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A reading and a reflection to start the day with the Archdeacon of Bangor, Mary Stallard

2 minutes

Last on

Sat 12 Jan 2019 05:43


Good morning. By the time the ambulance arrived we were all in a state of panic. Following the operator’s instructions, Dad and my brother had rushed to find Mum an aspirin. I was in tears, even the dog was barking. It had been a stressful time; my parents were moving house and had been in a car-crash the previous day, they’d both had some injuries but  seemed to be ok… until Mum developed chest pains.
I remember trying to hurry the paramedics into the house, but the ambulance man’s response was quite unexpected, “we do nothing quickly” he said, and calmly and very gently he and his colleague checked Mum over. His words and their deliberate approach seemed to change the temperature of the whole situation. It was as though their calmness was infectious: Even before we learned it wasn’t a heart attack and that the pain was probably from a seatbelt injury our stress and anxiety began to recede.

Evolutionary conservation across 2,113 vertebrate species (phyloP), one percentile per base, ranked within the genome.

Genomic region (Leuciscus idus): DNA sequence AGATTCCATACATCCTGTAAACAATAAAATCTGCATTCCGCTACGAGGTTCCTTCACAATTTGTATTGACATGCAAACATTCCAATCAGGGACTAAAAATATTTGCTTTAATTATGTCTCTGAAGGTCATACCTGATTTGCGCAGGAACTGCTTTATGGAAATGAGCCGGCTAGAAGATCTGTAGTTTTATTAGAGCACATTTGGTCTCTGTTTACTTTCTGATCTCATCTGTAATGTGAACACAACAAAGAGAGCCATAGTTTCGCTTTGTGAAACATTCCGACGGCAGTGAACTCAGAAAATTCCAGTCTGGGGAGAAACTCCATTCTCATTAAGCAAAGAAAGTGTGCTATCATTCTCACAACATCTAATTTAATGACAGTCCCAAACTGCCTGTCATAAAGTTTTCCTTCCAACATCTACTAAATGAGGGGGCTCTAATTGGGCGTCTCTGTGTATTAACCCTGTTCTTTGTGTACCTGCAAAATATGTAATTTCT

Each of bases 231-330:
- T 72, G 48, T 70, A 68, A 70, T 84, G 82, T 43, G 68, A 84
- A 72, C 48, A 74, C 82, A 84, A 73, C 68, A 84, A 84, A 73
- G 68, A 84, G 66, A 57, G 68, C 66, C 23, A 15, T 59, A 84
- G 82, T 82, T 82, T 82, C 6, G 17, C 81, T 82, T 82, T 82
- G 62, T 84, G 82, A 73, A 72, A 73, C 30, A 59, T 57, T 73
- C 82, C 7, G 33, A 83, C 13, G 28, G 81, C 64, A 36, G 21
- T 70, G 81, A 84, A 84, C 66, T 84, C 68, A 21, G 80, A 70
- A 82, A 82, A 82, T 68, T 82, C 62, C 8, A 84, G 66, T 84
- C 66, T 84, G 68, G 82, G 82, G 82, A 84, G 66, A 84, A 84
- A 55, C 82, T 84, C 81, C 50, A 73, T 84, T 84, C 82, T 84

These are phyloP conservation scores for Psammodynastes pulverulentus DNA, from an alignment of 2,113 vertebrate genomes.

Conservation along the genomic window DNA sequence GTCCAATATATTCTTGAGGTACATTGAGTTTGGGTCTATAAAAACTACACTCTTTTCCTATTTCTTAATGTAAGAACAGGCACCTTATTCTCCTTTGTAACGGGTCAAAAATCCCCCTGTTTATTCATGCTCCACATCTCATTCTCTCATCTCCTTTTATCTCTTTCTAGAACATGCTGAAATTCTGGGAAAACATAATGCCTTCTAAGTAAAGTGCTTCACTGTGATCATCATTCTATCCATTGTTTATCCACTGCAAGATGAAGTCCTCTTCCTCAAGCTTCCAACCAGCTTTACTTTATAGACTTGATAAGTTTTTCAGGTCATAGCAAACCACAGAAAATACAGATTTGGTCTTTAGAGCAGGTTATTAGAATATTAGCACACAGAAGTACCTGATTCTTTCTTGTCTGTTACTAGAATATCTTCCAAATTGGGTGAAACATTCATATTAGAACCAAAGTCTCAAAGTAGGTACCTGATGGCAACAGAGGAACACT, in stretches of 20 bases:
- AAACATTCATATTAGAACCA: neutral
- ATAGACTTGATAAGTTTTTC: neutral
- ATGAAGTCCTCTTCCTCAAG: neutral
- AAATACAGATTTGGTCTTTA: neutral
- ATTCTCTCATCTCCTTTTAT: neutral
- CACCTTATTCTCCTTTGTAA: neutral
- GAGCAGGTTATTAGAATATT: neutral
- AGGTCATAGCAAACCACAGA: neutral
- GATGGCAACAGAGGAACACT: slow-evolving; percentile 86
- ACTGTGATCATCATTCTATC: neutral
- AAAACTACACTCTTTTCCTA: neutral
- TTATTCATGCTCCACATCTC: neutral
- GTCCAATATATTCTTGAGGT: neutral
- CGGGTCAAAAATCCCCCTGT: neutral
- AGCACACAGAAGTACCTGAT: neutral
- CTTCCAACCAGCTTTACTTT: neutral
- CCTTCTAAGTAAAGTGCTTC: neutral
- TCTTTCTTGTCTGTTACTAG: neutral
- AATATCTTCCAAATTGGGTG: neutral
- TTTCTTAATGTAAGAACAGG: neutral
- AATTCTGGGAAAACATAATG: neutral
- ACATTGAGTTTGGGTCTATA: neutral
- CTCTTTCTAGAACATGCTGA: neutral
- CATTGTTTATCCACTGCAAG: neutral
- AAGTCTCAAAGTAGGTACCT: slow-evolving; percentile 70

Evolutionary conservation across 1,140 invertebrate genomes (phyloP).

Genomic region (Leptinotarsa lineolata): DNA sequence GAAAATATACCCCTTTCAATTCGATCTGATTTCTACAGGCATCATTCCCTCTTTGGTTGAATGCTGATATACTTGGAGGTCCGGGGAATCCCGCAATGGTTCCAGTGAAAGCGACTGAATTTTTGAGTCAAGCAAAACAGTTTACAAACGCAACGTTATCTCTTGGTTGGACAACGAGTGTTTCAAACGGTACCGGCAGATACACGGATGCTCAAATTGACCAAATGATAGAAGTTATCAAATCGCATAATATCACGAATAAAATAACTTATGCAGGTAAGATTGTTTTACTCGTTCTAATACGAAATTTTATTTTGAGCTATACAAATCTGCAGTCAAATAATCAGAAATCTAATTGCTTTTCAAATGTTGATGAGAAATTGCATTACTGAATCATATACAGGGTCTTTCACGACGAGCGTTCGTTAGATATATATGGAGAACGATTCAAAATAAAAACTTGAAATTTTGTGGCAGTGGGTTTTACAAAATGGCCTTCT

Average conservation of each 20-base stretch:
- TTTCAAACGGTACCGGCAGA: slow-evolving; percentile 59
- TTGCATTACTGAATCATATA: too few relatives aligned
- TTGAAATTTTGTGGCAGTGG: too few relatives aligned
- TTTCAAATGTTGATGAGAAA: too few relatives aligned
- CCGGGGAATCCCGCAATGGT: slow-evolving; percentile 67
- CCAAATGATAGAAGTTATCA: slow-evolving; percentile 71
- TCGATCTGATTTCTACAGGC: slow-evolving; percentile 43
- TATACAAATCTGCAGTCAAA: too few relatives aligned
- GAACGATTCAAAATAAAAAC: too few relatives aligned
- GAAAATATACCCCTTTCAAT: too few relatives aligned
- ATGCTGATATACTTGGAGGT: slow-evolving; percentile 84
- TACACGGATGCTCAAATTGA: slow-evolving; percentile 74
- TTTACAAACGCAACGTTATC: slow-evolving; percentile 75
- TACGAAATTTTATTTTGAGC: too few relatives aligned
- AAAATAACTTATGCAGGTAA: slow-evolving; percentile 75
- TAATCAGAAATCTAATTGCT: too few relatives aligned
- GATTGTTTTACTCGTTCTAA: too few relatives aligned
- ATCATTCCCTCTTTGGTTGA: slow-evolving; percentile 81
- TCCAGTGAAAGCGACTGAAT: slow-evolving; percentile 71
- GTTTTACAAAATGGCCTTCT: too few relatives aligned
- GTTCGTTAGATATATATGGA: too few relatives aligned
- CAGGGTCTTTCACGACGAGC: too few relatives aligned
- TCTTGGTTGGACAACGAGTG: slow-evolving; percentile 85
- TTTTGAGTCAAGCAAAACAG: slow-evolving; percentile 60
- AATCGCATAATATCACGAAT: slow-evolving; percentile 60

Looking back at that event makes me realise that although there are occasions when time is of the essence, we often have a choice about how we react to the experiences of life. This is mirrored for me in that famous Gospel story where Jesus and his friends were caught in a sudden storm on the sea. The disciples reacted like me, full of fear and trepidation. Jesus however, was so lacking in panic that he slept, even while the boat was pummelled by the storm. When the disciples woke him he said three simple words that quietened the wind and waves and he challenged his companions to be more trusting and less fearful and reactive.
God of all, whatever challenges this day may bring help us to be calm and centred. Drive away fear and anxiety and gift us all with courage to live our lives with gentleness and hope. Amen.